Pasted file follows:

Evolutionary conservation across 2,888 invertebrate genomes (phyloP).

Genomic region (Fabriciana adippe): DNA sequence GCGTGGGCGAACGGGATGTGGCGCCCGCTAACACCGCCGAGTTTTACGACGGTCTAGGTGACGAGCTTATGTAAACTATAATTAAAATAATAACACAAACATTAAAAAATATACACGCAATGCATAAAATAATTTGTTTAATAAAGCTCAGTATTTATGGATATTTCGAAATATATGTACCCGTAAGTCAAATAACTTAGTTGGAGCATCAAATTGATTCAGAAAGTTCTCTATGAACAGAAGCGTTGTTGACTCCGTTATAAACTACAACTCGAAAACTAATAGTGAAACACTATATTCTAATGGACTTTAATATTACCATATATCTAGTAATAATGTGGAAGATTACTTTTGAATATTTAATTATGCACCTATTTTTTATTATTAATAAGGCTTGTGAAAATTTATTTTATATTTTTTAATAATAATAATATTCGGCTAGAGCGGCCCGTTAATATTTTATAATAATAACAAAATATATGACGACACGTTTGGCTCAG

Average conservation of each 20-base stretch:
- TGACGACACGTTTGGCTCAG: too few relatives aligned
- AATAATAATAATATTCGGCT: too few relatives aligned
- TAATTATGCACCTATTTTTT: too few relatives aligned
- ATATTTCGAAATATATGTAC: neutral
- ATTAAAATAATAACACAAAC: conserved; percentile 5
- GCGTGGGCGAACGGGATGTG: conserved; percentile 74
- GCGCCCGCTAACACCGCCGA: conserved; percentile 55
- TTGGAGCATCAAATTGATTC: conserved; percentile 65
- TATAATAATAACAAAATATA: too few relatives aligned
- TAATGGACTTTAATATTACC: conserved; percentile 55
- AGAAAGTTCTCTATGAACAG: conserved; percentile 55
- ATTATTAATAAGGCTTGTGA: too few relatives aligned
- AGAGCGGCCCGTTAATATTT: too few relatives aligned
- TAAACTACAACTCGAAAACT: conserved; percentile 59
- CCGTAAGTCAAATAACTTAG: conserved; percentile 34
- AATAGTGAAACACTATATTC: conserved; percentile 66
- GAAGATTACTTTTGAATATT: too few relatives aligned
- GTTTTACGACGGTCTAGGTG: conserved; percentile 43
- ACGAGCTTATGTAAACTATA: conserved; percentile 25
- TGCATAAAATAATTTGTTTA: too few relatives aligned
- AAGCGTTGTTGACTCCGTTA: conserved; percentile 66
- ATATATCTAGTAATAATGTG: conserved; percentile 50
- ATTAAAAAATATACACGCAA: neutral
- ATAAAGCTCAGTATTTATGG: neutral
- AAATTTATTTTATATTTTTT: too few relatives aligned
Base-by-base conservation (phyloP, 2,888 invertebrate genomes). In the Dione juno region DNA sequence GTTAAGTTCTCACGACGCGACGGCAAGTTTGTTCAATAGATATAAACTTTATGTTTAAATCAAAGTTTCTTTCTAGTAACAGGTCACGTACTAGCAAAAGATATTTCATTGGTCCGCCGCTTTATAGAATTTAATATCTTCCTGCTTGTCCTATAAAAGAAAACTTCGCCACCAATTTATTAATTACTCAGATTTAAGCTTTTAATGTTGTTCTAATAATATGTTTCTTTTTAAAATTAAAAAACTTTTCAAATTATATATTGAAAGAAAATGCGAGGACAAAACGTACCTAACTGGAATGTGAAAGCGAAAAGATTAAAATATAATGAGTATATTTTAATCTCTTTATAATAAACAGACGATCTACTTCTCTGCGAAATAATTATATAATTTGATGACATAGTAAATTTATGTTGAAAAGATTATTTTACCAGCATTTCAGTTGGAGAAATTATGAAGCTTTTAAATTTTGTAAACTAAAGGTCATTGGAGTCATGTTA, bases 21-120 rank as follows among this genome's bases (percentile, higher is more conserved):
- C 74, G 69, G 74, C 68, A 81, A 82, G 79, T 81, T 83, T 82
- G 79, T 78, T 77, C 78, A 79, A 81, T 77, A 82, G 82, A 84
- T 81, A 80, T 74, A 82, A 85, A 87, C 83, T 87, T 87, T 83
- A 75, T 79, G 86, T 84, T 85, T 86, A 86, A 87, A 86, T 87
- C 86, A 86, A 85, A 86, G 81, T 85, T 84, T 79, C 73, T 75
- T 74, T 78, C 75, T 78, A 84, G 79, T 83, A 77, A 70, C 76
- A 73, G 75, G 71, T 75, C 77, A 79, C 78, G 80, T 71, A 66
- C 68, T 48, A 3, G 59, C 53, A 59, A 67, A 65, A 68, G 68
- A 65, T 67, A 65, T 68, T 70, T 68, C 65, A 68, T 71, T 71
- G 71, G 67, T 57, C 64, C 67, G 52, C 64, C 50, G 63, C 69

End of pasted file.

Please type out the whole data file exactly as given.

Evolutionary conservation across 2,888 invertebrate genomes (phyloP).

Genomic region (Fabriciana adippe): DNA sequence GCGTGGGCGAACGGGATGTGGCGCCCGCTAACACCGCCGAGTTTTACGACGGTCTAGGTGACGAGCTTATGTAAACTATAATTAAAATAATAACACAAACATTAAAAAATATACACGCAATGCATAAAATAATTTGTTTAATAAAGCTCAGTATTTATGGATATTTCGAAATATATGTACCCGTAAGTCAAATAACTTAGTTGGAGCATCAAATTGATTCAGAAAGTTCTCTATGAACAGAAGCGTTGTTGACTCCGTTATAAACTACAACTCGAAAACTAATAGTGAAACACTATATTCTAATGGACTTTAATATTACCATATATCTAGTAATAATGTGGAAGATTACTTTTGAATATTTAATTATGCACCTATTTTTTATTATTAATAAGGCTTGTGAAAATTTATTTTATATTTTTTAATAATAATAATATTCGGCTAGAGCGGCCCGTTAATATTTTATAATAATAACAAAATATATGACGACACGTTTGGCTCAG

Average conservation of each 20-base stretch:
- TGACGACACGTTTGGCTCAG: too few relatives aligned
- AATAATAATAATATTCGGCT: too few relatives aligned
- TAATTATGCACCTATTTTTT: too few relatives aligned
- ATATTTCGAAATATATGTAC: neutral
- ATTAAAATAATAACACAAAC: conserved; percentile 5
- GCGTGGGCGAACGGGATGTG: conserved; percentile 74
- GCGCCCGCTAACACCGCCGA: conserved; percentile 55
- TTGGAGCATCAAATTGATTC: conserved; percentile 65
- TATAATAATAACAAAATATA: too few relatives aligned
- TAATGGACTTTAATATTACC: conserved; percentile 55
- AGAAAGTTCTCTATGAACAG: conserved; percentile 55
- ATTATTAATAAGGCTTGTGA: too few relatives aligned
- AGAGCGGCCCGTTAATATTT: too few relatives aligned
- TAAACTACAACTCGAAAACT: conserved; percentile 59
- CCGTAAGTCAAATAACTTAG: conserved; percentile 34
- AATAGTGAAACACTATATTC: conserved; percentile 66
- GAAGATTACTTTTGAATATT: too few relatives aligned
- GTTTTACGACGGTCTAGGTG: conserved; percentile 43
- ACGAGCTTATGTAAACTATA: conserved; percentile 25
- TGCATAAAATAATTTGTTTA: too few relatives aligned
- AAGCGTTGTTGACTCCGTTA: conserved; percentile 66
- ATATATCTAGTAATAATGTG: conserved; percentile 50
- ATTAAAAAATATACACGCAA: neutral
- ATAAAGCTCAGTATTTATGG: neutral
- AAATTTATTTTATATTTTTT: too few relatives aligned
Base-by-base conservation (phyloP, 2,888 invertebrate genomes). In the Dione juno region DNA sequence GTTAAGTTCTCACGACGCGACGGCAAGTTTGTTCAATAGATATAAACTTTATGTTTAAATCAAAGTTTCTTTCTAGTAACAGGTCACGTACTAGCAAAAGATATTTCATTGGTCCGCCGCTTTATAGAATTTAATATCTTCCTGCTTGTCCTATAAAAGAAAACTTCGCCACCAATTTATTAATTACTCAGATTTAAGCTTTTAATGTTGTTCTAATAATATGTTTCTTTTTAAAATTAAAAAACTTTTCAAATTATATATTGAAAGAAAATGCGAGGACAAAACGTACCTAACTGGAATGTGAAAGCGAAAAGATTAAAATATAATGAGTATATTTTAATCTCTTTATAATAAACAGACGATCTACTTCTCTGCGAAATAATTATATAATTTGATGACATAGTAAATTTATGTTGAAAAGATTATTTTACCAGCATTTCAGTTGGAGAAATTATGAAGCTTTTAAATTTTGTAAACTAAAGGTCATTGGAGTCATGTTA, bases 21-120 rank as follows among this genome's bases (percentile, higher is more conserved):
- C 74, G 69, G 74, C 68, A 81, A 82, G 79, T 81, T 83, T 82
- G 79, T 78, T 77, C 78, A 79, A 81, T 77, A 82, G 82, A 84
- T 81, A 80, T 74, A 82, A 85, A 87, C 83, T 87, T 87, T 83
- A 75, T 79, G 86, T 84, T 85, T 86, A 86, A 87, A 86, T 87
- C 86, A 86, A 85, A 86, G 81, T 85, T 84, T 79, C 73, T 75
- T 74, T 78, C 75, T 78, A 84, G 79, T 83, A 77, A 70, C 76
- A 73, G 75, G 71, T 75, C 77, A 79, C 78, G 80, T 71, A 66
- C 68, T 48, A 3, G 59, C 53, A 59, A 67, A 65, A 68, G 68
- A 65, T 67, A 65, T 68, T 70, T 68, C 65, A 68, T 71, T 71
- G 71, G 67, T 57, C 64, C 67, G 52, C 64, C 50, G 63, C 69